On 10 May, Fallujah’s infrastructure, alongside its power and water stations, was targeted in the government’s most ferocious reprisal yet. Civilian casualties which have resulted from these attacks between January 2014 and today amount to 40 dead and 60 wounded.[21] Adding insult to injury, 10 mosques have also been destroyed, all Sunni.[22]

The perceived Shi’ite war against the Sunni population of Fallujah may well have become a reality due to these extreme acts of violence. Under the circumstances, it could be questioned whether the use of barrel bombs and the indiscriminate use of force against the population of Fallujah constitutes a crime against humanity. According to the Rome Statute of the International Criminal Court, a crime against humanity can be defined as the “[P]ersecution against any identifiable group or collectivity on political, racial, national, ethnic, cultural, religious, gender as defined in paragraph 3, or other grounds that are universally recognized as impermissible under international law.”[23] If, in fact, Sunnis in Fallujah are being specifically targeted by the government, then this could be interpreted as a crime against humanity.

If anyone, entity or government, assists in the political persecution of a group of people, would this not make them accessory to this crime? The UN’s support of Nuri al-Maliki, the US government’s impending renting of F16 airplanes to the Iraqi government, the international media’s hate speech against the people of Fallujah: in a perfect world, this could all be prosecuted.[xxiv] Yet while International Law and International Humanitarian Law are meant to be universal, they appear to neglect the people of Fallujah.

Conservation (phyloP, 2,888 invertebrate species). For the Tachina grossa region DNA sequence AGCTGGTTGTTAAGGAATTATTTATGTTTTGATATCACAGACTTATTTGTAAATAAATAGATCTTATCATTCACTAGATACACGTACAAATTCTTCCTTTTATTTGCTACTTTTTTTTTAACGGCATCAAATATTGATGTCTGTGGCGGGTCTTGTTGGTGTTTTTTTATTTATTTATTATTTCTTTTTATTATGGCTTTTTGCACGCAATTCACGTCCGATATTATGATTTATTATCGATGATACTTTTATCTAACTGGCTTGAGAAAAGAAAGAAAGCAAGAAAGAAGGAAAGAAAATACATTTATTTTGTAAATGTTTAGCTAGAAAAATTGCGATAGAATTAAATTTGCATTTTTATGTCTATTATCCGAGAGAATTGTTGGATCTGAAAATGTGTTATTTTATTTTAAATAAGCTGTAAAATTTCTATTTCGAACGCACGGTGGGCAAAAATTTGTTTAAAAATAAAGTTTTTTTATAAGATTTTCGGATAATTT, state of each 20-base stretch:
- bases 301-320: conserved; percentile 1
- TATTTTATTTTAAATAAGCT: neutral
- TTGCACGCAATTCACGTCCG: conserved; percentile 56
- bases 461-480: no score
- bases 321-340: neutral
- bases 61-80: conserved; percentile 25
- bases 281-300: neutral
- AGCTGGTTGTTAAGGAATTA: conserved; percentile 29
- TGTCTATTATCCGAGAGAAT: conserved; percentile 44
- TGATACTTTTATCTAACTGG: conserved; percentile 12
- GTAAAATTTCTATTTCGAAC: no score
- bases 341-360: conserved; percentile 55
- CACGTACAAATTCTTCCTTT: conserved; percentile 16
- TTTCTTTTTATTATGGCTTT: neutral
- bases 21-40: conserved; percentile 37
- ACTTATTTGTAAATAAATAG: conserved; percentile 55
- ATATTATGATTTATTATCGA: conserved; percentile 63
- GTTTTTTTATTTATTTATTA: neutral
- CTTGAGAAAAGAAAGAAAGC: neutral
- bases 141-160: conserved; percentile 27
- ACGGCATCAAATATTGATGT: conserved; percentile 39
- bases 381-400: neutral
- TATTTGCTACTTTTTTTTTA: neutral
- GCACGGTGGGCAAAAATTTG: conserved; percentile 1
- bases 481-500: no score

_________________

Dr. Victoria Fontan is a Professor of Peace and Conflict Studies at the University of Duhok, in the Kurdistan Region of Iraq, and author of “Decolonizing Peace” (2012) and “Voices from Post-Saddam Iraq” (2008). She is now undertaking a PhD in the Department of War Studies, King’s College London. Her thesis title is: “The Resilience of Insurgencies in Fallujah.” You can find more information on Victoria Fontan’s research on her website: http://www.victoriacfontan.com

 

NOTES
[1] Telephone conversation with an Iraqi air force officer 27 April and 10 May 2014. The name is being withheld as they are not authorized to speak on the matter.
[2]World Bulletin, ‘Iraq Denies Using Barrel Bombs’. 13 May 2014 http://www.worldbulletin.net/news/136196/iraq-denies-using-barrel-bombs-in-fallujah
[3] See BBC News, ‘Syria conflict: Barrel-bombed Aleppo ‘living in fear” 28 April 2014 athttp://www.bbc.co.uk/news/world-middle-east-27180006 and http://brown-moses.blogspot.de/2013/12/syrias-barrel-bomb-technology-relative.html, accessed on 12 May 2014.
[4] See Group, I. C. (2014). Iraq: Fallujah’s Faustian Bargain. Middle East Report. Headquarters. Brussels, International Crisis Group. 150.
[5]Fontan, V. (2006). ‘Polarization between occupier and occupied in Post-Saddam Iraq: humiliation and the formation of political violence’, Terrorism and Political Violence, 18(2): 217-238.
[6]Fontan, V. (Forthcoming in 2014). Out beyond Occupy Fallujah and the Islamic State in Iraq and Sham, there is a field. Researching Terrorism, Peace and Conflict Studies: Interaction, Synthesis and Opposition. H. Toros and Y. Tellidis. London, Routledge.
[7]Group, I. C. (2014). Iraq: Fallujah’s Faustian Bargain. Middle East Report. Headquarters. Brussels, International Crisis Group. 150.
[8]Fontan, V. (Forthcoming in 2014). Out beyond Occupy Fallujah and the Islamic State in Iraq and Sham, there is a field. Researching Terrorism, Peace and Conflict Studies: Interaction, Synthesis and Opposition. H. Toros and Y. Tellidis. London, Routledge.
[9] See http://www.counterpunch.org/2013/07/24/occupy-fallujah/, retrieved on 12 May 2014.
[10] See http://www.aljazeera.com/news/middleeast/2014/01/iraq-government-loses-control-fallujah-20141414625597514.html, accessed on 12 May 2014.